Smart computing, often termed intelligent analytics, is all about utilizing the incredible processing power of today’s computing environments. Smart computing optimizes business decisions in real time and converts the ever-growing flood of data into both meaningful information and actionable intelligence. The strategic significance of smart computing in today’s globally-connected business environment is compelling: in less than fifteen years, the number of global web users has exploded by more than a hundred-fold, from 16 million in 1995 to more than 1.7 billion today (Source:
CyberSecurity, Cabinet Office). According to Gartner, in 2016, 5.5 million new things will get connected every day.
All these interconnected users, devices, and sensors are contributing to data volumes that simply cannot be interpreted and acted upon using traditional techniques. The issue is broader than simply a storage issue around “big data”. What’s required is intelligent data analytics that can interpret data streams in real-time and make appropriate and automated business decisions.
Most of the media coverage around smart computing has been focused on vertical industry applications such as smart cities and their underlying components (e.g. grid infrastructure, utilities, education, buildings and transportation). However, one of the rapidly emerging opportunities has to do with IT departments as organizations – focused upon rigorous IT cost containment, while at the same time striving to provide greater agility for the business.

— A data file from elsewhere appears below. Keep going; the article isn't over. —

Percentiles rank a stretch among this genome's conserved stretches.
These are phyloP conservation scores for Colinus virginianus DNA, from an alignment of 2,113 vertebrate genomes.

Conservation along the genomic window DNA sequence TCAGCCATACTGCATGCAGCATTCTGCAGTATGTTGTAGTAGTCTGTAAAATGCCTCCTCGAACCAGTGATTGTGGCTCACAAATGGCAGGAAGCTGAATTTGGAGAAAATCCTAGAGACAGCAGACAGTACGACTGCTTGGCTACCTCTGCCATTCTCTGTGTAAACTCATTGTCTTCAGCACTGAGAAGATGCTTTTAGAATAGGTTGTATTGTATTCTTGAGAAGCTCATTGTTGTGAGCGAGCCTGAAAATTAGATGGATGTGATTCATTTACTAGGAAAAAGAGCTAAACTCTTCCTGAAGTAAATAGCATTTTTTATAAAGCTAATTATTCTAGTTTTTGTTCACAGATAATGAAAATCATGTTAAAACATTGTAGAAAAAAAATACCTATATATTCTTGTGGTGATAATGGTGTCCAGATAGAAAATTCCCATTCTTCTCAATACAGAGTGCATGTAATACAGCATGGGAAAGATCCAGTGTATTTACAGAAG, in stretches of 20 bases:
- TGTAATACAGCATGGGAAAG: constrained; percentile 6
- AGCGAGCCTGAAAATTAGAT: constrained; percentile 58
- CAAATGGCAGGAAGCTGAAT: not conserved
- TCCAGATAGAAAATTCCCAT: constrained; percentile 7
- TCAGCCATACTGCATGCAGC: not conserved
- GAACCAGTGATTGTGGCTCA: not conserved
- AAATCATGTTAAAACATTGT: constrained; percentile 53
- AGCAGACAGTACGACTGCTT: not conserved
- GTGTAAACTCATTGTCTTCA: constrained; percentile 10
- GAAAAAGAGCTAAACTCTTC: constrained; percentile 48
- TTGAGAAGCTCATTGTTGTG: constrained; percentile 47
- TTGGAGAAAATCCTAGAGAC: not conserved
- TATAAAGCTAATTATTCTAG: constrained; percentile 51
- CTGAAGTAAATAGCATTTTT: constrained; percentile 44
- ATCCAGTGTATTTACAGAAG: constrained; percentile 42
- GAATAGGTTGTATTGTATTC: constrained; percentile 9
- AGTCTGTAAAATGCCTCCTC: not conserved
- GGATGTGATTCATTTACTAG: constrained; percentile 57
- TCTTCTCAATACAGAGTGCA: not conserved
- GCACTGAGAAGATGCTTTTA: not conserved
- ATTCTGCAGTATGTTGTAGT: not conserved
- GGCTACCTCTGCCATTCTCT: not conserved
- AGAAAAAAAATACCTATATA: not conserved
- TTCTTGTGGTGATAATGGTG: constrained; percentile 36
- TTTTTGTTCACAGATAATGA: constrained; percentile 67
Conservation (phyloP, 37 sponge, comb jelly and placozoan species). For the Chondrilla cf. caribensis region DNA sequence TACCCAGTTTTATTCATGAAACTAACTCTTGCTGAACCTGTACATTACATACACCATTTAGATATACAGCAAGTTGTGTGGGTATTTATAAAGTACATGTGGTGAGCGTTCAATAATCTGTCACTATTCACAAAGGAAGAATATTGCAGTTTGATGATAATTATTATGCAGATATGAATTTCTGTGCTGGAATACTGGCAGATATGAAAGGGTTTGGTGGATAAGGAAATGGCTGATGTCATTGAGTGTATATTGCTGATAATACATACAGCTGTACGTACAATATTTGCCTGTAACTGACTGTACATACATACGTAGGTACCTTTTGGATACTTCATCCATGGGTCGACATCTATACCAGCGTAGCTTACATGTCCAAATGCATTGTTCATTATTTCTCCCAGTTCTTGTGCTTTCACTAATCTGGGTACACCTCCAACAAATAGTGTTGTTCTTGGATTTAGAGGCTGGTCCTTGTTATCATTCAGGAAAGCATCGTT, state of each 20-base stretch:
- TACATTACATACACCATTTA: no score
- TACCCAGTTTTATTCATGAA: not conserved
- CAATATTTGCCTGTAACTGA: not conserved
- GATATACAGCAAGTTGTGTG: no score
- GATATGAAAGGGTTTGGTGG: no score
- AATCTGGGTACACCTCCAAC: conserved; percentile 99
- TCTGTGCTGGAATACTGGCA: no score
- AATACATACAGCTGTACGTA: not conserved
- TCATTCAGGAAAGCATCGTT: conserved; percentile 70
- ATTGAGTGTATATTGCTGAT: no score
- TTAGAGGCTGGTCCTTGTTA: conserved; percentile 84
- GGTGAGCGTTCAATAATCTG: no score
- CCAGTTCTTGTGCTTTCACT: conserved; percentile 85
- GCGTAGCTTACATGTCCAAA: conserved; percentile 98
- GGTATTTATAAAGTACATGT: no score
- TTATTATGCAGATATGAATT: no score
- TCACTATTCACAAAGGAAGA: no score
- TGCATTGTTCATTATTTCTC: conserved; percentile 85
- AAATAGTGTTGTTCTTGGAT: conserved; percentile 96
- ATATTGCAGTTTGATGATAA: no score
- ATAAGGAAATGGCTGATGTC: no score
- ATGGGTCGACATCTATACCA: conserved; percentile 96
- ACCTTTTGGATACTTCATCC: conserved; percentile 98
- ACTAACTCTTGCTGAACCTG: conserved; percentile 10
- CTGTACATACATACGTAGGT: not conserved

For the typical enterprise, the issue comes down to:
- managing the proliferation of IT platforms and end user devices within the data center and distributed environment; and
- the associated proliferation of information and transactions.
By adopting smart computing techniques, organizations can reduce their dependencies on internal IT teams to manage this IT infrastructure and associated data streams related to data processing, information security, and even customer service. The IT staff can then focus on higher-value and more strategic activities in support of the business.
As the Consumerization of IT and other disruptive trends such as cloud computing expand our universe of capabilities with data, so must we expand our ability to sort, process, and exploit that data. We are positioned to leverage new, intelligent, and automated agents or capabilities that enhance our traditional human-data interaction models.
It’s important to act now in order to re-position IT service delivery to take full advantage of smart computing techniques to make real-time, intelligent business decisions due to the ever-increasing data volumes flooding into the enterprise. Key opportunity areas include data center automation, governance, risk and compliance, security event analytics, fraud detection, process analytics, and help desk incident management. It is vitally important to have a unifying strategy. This strategy needs to articulate where smart computing will be applied within the business, the before and after scenarios, and the value the initiatives are intended to deliver to the constituent stakeholders.
The business benefits of smart computing are similar to those of IT automation in general and include the ability to:
- reduce operational costs
- improve efficiency
- reduce cycle times
- minimize human error by replacing tedious, manual tasks with repeatable, and more traceable, automated processes
This traceability is another key business benefit since it provides an electronic audit trail that can be utilized to record policy compliance and report on service levels.